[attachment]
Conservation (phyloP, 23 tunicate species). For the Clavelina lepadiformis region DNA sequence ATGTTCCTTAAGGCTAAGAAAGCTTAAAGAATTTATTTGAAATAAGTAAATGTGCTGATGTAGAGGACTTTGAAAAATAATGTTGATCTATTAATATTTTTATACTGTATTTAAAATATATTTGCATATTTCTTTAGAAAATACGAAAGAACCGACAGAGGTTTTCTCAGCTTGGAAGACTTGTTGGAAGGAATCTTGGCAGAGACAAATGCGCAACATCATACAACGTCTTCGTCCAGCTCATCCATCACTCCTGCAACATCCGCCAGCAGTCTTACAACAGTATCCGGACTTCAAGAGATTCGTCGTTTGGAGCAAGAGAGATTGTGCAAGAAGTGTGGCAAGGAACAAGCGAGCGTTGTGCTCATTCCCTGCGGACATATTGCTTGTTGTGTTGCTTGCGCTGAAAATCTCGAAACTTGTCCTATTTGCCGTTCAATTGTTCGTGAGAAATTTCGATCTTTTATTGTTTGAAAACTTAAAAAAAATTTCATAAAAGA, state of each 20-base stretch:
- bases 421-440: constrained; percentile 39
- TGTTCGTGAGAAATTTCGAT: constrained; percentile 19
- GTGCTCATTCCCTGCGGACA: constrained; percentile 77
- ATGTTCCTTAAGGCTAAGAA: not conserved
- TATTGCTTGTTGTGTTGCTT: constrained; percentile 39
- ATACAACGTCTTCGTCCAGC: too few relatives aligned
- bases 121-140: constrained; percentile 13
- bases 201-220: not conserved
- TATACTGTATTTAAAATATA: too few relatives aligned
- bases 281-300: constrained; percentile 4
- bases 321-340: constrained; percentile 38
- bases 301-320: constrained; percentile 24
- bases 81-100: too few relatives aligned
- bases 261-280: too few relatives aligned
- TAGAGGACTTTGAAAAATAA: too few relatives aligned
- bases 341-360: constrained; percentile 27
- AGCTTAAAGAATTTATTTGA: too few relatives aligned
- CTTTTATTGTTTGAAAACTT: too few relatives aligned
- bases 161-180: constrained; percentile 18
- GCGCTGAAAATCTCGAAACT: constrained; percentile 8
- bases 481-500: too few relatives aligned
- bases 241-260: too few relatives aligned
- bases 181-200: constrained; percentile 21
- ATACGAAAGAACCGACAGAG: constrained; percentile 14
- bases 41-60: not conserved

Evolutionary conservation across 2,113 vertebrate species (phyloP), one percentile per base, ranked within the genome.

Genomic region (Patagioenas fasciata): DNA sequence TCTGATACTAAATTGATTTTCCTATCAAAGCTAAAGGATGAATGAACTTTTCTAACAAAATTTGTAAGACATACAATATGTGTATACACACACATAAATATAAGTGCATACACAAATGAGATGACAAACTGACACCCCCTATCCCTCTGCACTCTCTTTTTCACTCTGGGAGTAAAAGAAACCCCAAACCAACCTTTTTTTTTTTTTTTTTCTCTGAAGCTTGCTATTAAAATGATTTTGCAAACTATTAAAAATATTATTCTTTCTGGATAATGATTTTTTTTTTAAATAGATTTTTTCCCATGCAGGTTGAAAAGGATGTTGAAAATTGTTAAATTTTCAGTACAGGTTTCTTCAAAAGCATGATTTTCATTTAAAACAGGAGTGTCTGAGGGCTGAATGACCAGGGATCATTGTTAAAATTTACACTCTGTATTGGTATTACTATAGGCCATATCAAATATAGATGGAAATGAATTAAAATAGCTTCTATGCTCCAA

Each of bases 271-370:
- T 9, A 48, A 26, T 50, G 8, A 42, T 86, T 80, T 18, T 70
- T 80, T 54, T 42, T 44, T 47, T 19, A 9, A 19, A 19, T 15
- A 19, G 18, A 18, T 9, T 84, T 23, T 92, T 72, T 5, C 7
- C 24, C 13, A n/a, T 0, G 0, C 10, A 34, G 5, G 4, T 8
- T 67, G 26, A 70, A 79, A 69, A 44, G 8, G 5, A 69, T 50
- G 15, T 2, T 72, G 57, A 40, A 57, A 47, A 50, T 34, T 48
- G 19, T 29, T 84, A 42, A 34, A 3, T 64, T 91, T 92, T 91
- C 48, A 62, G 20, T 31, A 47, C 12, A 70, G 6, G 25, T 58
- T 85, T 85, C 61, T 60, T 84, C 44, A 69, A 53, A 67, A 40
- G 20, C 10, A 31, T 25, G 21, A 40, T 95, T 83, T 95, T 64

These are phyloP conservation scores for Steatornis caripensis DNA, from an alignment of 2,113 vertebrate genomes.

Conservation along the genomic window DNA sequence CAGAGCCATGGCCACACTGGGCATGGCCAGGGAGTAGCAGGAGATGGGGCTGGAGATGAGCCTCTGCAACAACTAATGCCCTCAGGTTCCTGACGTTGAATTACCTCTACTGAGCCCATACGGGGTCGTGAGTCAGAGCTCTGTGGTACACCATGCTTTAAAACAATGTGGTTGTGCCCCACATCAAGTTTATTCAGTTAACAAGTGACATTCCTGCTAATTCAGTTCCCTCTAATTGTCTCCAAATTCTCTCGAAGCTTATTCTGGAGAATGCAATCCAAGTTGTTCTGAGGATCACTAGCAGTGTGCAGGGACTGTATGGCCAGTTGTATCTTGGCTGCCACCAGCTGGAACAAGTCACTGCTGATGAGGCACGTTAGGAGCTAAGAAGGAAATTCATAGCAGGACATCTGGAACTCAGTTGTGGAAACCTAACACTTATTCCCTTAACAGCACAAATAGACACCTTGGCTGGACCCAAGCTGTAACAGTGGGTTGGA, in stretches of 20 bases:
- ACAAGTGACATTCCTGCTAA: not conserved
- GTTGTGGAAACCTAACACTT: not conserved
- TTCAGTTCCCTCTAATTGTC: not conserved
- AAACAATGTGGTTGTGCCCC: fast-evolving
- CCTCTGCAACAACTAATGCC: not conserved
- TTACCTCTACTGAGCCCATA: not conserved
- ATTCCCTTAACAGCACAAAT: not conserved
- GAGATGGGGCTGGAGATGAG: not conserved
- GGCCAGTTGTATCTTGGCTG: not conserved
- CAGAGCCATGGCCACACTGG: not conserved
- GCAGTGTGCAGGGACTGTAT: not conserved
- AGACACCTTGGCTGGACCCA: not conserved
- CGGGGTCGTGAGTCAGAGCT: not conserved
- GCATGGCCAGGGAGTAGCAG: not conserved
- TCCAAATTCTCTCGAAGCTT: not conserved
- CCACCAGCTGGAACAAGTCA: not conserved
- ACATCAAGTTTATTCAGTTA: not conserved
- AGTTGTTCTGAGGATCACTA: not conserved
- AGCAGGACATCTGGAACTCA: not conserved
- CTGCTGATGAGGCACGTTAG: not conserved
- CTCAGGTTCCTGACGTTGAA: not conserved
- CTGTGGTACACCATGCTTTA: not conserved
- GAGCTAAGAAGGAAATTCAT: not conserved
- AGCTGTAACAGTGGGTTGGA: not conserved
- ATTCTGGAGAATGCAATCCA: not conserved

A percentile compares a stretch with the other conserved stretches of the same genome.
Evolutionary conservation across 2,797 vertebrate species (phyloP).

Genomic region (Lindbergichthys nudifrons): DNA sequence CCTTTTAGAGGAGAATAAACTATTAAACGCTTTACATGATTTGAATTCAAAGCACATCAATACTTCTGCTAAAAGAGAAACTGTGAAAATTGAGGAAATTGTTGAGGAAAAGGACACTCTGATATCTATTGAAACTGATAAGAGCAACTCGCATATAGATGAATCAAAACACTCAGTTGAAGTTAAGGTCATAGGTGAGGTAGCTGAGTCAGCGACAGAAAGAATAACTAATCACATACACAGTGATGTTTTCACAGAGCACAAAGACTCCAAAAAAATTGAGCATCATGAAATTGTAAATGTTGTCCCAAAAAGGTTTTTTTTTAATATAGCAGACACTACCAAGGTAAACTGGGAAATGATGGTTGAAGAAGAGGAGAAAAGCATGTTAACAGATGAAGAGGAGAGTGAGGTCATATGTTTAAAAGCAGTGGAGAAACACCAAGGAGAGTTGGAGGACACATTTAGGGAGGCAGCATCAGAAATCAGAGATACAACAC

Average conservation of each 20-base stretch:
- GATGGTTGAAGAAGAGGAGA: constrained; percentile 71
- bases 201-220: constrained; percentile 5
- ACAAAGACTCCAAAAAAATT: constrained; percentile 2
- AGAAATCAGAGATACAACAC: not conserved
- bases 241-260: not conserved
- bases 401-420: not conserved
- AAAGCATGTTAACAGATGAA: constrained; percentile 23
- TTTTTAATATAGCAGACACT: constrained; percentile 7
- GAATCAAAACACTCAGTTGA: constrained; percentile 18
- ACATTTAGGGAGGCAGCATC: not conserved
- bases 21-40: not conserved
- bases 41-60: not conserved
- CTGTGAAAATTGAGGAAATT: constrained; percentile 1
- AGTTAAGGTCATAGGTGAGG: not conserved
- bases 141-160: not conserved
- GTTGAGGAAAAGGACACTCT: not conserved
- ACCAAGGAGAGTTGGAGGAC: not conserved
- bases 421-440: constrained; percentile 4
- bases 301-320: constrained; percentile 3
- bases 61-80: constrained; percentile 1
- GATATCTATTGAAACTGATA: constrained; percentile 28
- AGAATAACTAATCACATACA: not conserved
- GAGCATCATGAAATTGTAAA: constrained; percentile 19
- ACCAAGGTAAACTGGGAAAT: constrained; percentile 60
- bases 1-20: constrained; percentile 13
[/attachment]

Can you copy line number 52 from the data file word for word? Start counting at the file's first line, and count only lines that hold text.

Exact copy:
- GCAGTGTGCAGGGACTGTAT: not conserved